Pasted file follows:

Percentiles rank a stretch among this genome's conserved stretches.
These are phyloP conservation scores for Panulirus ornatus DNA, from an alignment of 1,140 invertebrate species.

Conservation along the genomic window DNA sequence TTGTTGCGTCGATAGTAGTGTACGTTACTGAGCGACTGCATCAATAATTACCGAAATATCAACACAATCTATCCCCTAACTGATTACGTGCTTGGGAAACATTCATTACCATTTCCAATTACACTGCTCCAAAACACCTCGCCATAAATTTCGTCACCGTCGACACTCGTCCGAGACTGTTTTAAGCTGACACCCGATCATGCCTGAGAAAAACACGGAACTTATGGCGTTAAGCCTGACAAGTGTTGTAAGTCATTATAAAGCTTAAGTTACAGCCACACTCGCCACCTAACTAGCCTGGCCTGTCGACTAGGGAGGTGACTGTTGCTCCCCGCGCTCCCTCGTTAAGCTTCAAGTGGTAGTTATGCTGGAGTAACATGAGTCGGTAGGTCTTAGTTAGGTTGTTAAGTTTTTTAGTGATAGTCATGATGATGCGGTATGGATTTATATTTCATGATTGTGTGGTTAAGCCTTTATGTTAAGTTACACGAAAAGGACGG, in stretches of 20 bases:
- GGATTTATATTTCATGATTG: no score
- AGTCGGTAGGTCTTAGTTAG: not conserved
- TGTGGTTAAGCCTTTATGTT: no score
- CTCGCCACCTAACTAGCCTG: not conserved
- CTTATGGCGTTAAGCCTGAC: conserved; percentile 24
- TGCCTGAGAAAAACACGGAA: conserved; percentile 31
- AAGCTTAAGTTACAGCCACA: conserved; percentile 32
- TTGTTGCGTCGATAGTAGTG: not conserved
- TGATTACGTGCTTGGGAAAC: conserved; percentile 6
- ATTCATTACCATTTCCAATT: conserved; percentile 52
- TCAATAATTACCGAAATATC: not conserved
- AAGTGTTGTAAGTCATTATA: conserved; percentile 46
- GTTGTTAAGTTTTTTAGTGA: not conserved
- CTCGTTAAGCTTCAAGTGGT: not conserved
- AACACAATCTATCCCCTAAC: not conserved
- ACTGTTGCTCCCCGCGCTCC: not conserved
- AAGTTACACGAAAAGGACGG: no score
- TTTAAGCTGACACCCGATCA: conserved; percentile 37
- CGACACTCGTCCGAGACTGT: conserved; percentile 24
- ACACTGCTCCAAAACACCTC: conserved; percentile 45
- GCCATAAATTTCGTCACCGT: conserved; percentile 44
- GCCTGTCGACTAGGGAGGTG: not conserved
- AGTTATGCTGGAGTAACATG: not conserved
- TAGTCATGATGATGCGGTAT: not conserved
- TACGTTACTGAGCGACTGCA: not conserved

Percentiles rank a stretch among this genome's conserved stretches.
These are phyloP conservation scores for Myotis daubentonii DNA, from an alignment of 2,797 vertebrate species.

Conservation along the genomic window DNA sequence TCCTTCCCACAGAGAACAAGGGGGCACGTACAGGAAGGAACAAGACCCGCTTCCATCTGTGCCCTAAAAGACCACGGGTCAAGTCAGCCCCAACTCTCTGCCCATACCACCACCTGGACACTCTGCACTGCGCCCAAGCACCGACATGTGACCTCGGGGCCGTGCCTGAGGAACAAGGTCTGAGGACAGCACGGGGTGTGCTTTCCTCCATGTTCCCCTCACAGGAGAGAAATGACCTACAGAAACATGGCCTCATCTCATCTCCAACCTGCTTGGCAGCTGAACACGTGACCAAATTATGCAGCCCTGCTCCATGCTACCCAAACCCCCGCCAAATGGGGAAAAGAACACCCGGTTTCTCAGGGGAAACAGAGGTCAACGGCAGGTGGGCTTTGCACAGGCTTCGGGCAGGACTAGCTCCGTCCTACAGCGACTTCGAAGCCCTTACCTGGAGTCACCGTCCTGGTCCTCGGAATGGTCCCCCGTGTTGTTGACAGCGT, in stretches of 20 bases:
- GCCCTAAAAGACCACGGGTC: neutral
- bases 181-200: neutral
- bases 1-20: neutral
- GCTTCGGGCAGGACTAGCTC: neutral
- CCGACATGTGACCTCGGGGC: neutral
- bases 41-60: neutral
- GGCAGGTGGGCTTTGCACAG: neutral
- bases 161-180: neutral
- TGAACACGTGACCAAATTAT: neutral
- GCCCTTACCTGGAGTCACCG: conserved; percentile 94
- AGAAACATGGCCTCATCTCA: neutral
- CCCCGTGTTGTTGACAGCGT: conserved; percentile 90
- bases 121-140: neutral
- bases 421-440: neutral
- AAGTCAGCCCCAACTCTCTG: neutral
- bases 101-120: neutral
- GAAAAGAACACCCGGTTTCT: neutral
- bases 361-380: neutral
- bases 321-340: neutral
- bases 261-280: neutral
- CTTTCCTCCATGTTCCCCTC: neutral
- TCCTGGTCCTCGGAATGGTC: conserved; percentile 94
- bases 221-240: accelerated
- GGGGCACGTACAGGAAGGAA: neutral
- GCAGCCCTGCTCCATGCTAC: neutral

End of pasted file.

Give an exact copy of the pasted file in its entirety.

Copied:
Percentiles rank a stretch among this genome's conserved stretches.
These are phyloP conservation scores for Panulirus ornatus DNA, from an alignment of 1,140 invertebrate species.

Conservation along the genomic window DNA sequence TTGTTGCGTCGATAGTAGTGTACGTTACTGAGCGACTGCATCAATAATTACCGAAATATCAACACAATCTATCCCCTAACTGATTACGTGCTTGGGAAACATTCATTACCATTTCCAATTACACTGCTCCAAAACACCTCGCCATAAATTTCGTCACCGTCGACACTCGTCCGAGACTGTTTTAAGCTGACACCCGATCATGCCTGAGAAAAACACGGAACTTATGGCGTTAAGCCTGACAAGTGTTGTAAGTCATTATAAAGCTTAAGTTACAGCCACACTCGCCACCTAACTAGCCTGGCCTGTCGACTAGGGAGGTGACTGTTGCTCCCCGCGCTCCCTCGTTAAGCTTCAAGTGGTAGTTATGCTGGAGTAACATGAGTCGGTAGGTCTTAGTTAGGTTGTTAAGTTTTTTAGTGATAGTCATGATGATGCGGTATGGATTTATATTTCATGATTGTGTGGTTAAGCCTTTATGTTAAGTTACACGAAAAGGACGG, in stretches of 20 bases:
- GGATTTATATTTCATGATTG: no score
- AGTCGGTAGGTCTTAGTTAG: not conserved
- TGTGGTTAAGCCTTTATGTT: no score
- CTCGCCACCTAACTAGCCTG: not conserved
- CTTATGGCGTTAAGCCTGAC: conserved; percentile 24
- TGCCTGAGAAAAACACGGAA: conserved; percentile 31
- AAGCTTAAGTTACAGCCACA: conserved; percentile 32
- TTGTTGCGTCGATAGTAGTG: not conserved
- TGATTACGTGCTTGGGAAAC: conserved; percentile 6
- ATTCATTACCATTTCCAATT: conserved; percentile 52
- TCAATAATTACCGAAATATC: not conserved
- AAGTGTTGTAAGTCATTATA: conserved; percentile 46
- GTTGTTAAGTTTTTTAGTGA: not conserved
- CTCGTTAAGCTTCAAGTGGT: not conserved
- AACACAATCTATCCCCTAAC: not conserved
- ACTGTTGCTCCCCGCGCTCC: not conserved
- AAGTTACACGAAAAGGACGG: no score
- TTTAAGCTGACACCCGATCA: conserved; percentile 37
- CGACACTCGTCCGAGACTGT: conserved; percentile 24
- ACACTGCTCCAAAACACCTC: conserved; percentile 45
- GCCATAAATTTCGTCACCGT: conserved; percentile 44
- GCCTGTCGACTAGGGAGGTG: not conserved
- AGTTATGCTGGAGTAACATG: not conserved
- TAGTCATGATGATGCGGTAT: not conserved
- TACGTTACTGAGCGACTGCA: not conserved

Percentiles rank a stretch among this genome's conserved stretches.
These are phyloP conservation scores for Myotis daubentonii DNA, from an alignment of 2,797 vertebrate species.

Conservation along the genomic window DNA sequence TCCTTCCCACAGAGAACAAGGGGGCACGTACAGGAAGGAACAAGACCCGCTTCCATCTGTGCCCTAAAAGACCACGGGTCAAGTCAGCCCCAACTCTCTGCCCATACCACCACCTGGACACTCTGCACTGCGCCCAAGCACCGACATGTGACCTCGGGGCCGTGCCTGAGGAACAAGGTCTGAGGACAGCACGGGGTGTGCTTTCCTCCATGTTCCCCTCACAGGAGAGAAATGACCTACAGAAACATGGCCTCATCTCATCTCCAACCTGCTTGGCAGCTGAACACGTGACCAAATTATGCAGCCCTGCTCCATGCTACCCAAACCCCCGCCAAATGGGGAAAAGAACACCCGGTTTCTCAGGGGAAACAGAGGTCAACGGCAGGTGGGCTTTGCACAGGCTTCGGGCAGGACTAGCTCCGTCCTACAGCGACTTCGAAGCCCTTACCTGGAGTCACCGTCCTGGTCCTCGGAATGGTCCCCCGTGTTGTTGACAGCGT, in stretches of 20 bases:
- GCCCTAAAAGACCACGGGTC: neutral
- bases 181-200: neutral
- bases 1-20: neutral
- GCTTCGGGCAGGACTAGCTC: neutral
- CCGACATGTGACCTCGGGGC: neutral
- bases 41-60: neutral
- GGCAGGTGGGCTTTGCACAG: neutral
- bases 161-180: neutral
- TGAACACGTGACCAAATTAT: neutral
- GCCCTTACCTGGAGTCACCG: conserved; percentile 94
- AGAAACATGGCCTCATCTCA: neutral
- CCCCGTGTTGTTGACAGCGT: conserved; percentile 90
- bases 121-140: neutral
- bases 421-440: neutral
- AAGTCAGCCCCAACTCTCTG: neutral
- bases 101-120: neutral
- GAAAAGAACACCCGGTTTCT: neutral
- bases 361-380: neutral
- bases 321-340: neutral
- bases 261-280: neutral
- CTTTCCTCCATGTTCCCCTC: neutral
- TCCTGGTCCTCGGAATGGTC: conserved; percentile 94
- bases 221-240: accelerated
- GGGGCACGTACAGGAAGGAA: neutral
- GCAGCCCTGCTCCATGCTAC: neutral